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BigFix Inc

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BigFix, Inc., was an American company focusing on managing networked desktop, mobile, and server computers. From its origins as a personal computer self-help application, the company’s products expanded to on-demand endpoint management services that include asset inventory/discovery, security vulnerability detection and remediation, software distribution, information technology compliance reporting, patch management, software license management, security policy enforcement, and endpoint device power consumption management.[1] Founded in 1997, BigFix, Inc. was headquartered in Emeryville, California.

BigFix, Inc.
IndustryEnterprise IT, IT management, security configuration management
PC lifecycle management, networked computing device management, IT compliance reporting
HeadquartersEmeryville, CA, United States
Key people
Dave Robbins President and CEO
ProductsBigFix service delivery platform, BigFix on-demand Solution Packs and modules for security threat suppression (BigFix Endpoint Protection), security configuration management (BigFix Security Configuration and Vulnerability Management), and systems management (BigFix Systems Lifecycle Management)
Number of employees

On July 1, 2010, IBM announced it would acquire BigFix for an undisclosed amount.[2] According to Bloomberg, IBM paid approximately $400 million in the deal, which closed on July 20, 2010.[3] In 2011, IBM changed the name of the BigFix product to IBM Tivoli Endpoint Manager (TEM), but then shortened the name to IBM Endpoint Manager (IEM) in 2013. IBM changed the name back to IBM BigFix on July 7, 2015.[4] IBM has announced plans to sell the BigFix product line to HCL Technologies.[5]



BigFix, Inc., was founded by David Hindawi[6] and David Donoho[7] in April, 1997 in Emeryville, California.[8] The company’s initial product was a user self-service system management application that was marketed to OEM PC manufacturers.

In 2002, the company developed BigFix software for company-wide networked desktop, mobile and server computer management.[9] This shifted the focus of the company from consumer to enterprise markets. Initial uses centered on security patch management, which was identified as a significant pain point at that time for enterprise IT departments.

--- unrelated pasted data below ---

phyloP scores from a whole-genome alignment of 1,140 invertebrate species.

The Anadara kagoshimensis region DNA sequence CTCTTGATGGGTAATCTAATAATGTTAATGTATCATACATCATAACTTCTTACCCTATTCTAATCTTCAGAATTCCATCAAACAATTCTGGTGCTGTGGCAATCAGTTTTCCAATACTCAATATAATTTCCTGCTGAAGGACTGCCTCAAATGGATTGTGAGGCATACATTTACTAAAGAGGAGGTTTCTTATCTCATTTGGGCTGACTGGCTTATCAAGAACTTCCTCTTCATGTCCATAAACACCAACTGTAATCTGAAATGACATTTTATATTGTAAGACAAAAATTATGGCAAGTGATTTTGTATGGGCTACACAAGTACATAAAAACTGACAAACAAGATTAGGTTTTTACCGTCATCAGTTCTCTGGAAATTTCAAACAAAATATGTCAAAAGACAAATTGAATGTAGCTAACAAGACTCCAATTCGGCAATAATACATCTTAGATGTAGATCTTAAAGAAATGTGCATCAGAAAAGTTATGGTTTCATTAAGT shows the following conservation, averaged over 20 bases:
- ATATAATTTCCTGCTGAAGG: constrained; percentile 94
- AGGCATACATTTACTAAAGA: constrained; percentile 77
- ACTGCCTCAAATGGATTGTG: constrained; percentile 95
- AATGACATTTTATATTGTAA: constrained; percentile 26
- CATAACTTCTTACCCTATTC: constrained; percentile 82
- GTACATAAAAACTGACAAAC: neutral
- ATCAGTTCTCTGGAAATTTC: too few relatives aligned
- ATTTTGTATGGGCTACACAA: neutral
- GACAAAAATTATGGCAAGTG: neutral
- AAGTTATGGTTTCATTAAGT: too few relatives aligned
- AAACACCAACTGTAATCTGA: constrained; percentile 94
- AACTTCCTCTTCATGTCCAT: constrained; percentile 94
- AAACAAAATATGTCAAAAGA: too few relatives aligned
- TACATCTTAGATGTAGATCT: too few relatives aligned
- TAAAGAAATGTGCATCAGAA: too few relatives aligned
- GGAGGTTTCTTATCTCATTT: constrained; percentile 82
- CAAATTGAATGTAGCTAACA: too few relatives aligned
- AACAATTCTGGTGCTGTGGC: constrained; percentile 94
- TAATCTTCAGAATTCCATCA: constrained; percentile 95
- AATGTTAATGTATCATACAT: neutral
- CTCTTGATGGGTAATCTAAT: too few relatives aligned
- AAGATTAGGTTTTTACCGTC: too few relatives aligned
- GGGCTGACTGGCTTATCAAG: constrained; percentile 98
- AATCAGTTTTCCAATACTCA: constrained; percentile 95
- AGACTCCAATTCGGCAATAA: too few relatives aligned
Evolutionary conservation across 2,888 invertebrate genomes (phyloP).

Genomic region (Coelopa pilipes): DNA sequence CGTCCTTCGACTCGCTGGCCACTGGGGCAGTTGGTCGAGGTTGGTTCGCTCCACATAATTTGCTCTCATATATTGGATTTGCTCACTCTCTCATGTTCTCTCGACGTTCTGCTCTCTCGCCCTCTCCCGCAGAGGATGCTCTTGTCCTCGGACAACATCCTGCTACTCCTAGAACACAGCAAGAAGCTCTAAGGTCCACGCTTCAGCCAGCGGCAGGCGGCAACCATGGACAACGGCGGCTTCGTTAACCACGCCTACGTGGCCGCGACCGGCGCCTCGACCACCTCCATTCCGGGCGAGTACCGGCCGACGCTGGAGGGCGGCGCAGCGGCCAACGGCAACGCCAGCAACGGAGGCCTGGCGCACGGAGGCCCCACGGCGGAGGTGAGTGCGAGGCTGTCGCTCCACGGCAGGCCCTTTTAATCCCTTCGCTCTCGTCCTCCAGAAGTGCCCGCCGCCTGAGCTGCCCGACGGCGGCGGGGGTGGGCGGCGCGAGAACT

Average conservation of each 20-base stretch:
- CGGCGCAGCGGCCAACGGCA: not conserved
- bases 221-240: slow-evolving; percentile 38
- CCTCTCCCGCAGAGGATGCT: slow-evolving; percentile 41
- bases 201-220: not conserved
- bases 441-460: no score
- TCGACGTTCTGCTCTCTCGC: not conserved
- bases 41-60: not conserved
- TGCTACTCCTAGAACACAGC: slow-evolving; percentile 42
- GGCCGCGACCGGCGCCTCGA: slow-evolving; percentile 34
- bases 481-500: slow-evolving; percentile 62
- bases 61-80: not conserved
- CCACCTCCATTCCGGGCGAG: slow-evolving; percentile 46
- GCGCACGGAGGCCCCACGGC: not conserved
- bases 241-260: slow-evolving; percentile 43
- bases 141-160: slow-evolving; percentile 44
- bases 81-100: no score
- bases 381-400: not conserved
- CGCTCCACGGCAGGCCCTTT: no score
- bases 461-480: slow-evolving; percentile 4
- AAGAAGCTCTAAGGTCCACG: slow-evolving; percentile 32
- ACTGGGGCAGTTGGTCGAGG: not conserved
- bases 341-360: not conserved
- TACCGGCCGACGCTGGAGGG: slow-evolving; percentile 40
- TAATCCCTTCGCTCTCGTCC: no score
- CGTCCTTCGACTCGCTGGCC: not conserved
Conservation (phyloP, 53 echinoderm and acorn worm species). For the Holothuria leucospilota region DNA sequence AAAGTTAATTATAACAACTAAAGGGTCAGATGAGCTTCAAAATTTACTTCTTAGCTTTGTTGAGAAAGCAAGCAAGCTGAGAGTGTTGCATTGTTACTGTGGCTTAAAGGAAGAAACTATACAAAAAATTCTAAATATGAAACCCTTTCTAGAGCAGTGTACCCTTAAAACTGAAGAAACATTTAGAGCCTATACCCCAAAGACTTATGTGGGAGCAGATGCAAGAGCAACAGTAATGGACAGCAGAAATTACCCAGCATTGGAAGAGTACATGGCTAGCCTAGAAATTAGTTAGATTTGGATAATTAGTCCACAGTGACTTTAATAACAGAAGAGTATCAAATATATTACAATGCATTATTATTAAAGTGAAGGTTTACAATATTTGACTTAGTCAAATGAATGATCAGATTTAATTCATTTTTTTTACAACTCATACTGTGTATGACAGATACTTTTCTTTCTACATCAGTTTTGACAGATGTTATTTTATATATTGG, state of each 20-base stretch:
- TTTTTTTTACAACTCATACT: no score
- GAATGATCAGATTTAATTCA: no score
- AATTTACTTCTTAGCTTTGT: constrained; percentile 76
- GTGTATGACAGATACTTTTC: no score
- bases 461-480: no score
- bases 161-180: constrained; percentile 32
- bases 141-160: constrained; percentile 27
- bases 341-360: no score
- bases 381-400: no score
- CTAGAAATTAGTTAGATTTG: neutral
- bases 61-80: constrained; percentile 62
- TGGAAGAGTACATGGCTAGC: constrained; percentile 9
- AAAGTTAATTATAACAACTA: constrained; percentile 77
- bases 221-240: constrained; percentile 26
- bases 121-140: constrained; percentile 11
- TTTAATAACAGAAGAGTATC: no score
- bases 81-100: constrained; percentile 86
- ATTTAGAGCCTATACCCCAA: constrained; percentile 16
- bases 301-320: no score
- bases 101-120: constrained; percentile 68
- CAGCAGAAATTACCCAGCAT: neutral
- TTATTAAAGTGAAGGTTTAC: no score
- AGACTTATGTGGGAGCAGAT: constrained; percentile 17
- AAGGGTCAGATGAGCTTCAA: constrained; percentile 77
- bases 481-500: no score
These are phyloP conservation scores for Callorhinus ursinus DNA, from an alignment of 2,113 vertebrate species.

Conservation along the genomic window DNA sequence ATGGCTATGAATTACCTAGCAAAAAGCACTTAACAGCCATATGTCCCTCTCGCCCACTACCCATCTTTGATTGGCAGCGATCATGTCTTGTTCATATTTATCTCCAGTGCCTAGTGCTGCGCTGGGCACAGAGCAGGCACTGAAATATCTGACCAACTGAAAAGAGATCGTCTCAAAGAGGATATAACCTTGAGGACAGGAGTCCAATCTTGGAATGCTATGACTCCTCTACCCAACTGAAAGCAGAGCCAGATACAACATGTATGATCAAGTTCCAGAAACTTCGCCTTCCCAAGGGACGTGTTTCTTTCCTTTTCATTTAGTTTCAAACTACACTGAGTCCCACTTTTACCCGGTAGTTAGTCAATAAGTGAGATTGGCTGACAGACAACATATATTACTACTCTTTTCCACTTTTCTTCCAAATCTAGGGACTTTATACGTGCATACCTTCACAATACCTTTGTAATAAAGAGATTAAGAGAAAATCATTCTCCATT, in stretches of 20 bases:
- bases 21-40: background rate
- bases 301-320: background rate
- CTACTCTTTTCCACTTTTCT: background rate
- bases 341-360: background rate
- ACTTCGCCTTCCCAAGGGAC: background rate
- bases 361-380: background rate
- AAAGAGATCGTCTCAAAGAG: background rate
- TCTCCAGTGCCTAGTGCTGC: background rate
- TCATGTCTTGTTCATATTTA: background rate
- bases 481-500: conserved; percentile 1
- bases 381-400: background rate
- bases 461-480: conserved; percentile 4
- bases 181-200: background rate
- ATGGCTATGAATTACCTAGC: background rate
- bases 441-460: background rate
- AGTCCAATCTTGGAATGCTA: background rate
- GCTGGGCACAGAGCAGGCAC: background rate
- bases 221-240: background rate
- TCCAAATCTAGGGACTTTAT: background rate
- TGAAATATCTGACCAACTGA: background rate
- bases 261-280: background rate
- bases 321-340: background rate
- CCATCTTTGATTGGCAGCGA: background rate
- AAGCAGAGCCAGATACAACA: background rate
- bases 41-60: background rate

In 2007, BigFix expanded to specific management areas: security threat suppression (BigFix Endpoint Protection), enterprise security configuration management (BigFix Security Configuration and Vulnerability Management) and enterprise systems management (BigFix Systems Lifecycle Management).[10]

In 2009, BigFix entered an exclusive partnership with Trend Micro.[11]

Markets included: banking, financial services, manufacturing, government, education, and healthcare. Customers included: Pitney Bowes,[12] Stanford University,[13] SunTrust Bank,[14] Miami-Dade County Public Schools,[15] and the US Department of Energy.[16]

On July 20, 2010, IBM acquired BigFix, Inc.[17] for approximately $400 million, and integrated the BigFix product into its Tivoli Software portfolio under the new name IBM Tivoli Endpoint Manager(TEM). On March 5, 2013, IBM Tivoli Endpoint Manager was renamed by IBM once again and became IBM Endpoint Manager (IEM).[18]

On July 7, 2015, IBM changed the name of IBM Endpoint Manager back to IBM BigFix.[19]

On December 7, 2018, HCL Technologies announced the acquisition of IBM BigFix [20]

Early marketingEdit

  • Deloitte’s Silicon Valley Technology Fast 50 in 2007 and 2008[21]
  • CIO 100 2008 award on behalf of Miami-Dade County Public Schools
  • InfoWorld 100 2008 on behalf of Miami-Dade County Public Schools
  • Computerworld Green IT Best Practices 2008 Award on behalf of Miami-Dade County Public Schools; ROI category
  • Logo Design Love 2008 reporting on the logo similarities with Stadt Bruhl, Beats [22]



Components of the software include the BigFix Agent, BigFix Server and Console, BigFix Fixlet messages and BigFix Relays. It is promoted for delivery of security and system management services to networked desktop, laptop/notebook and server computers. By assigning responsibility for reporting and management actions on endpoints themselves, the BigFix Platform enables visibility and management of IT infrastructures ranging from hundreds to hundreds of thousands of desktop, mobile and server computers.

The BigFix Agent resides on managed devices and acts as a policy engine capable of delivering multiple management services. A single BigFix Agent can execute management services that range from real-time client status reporting, to patch and software distribution, to security policy enforcement.[23]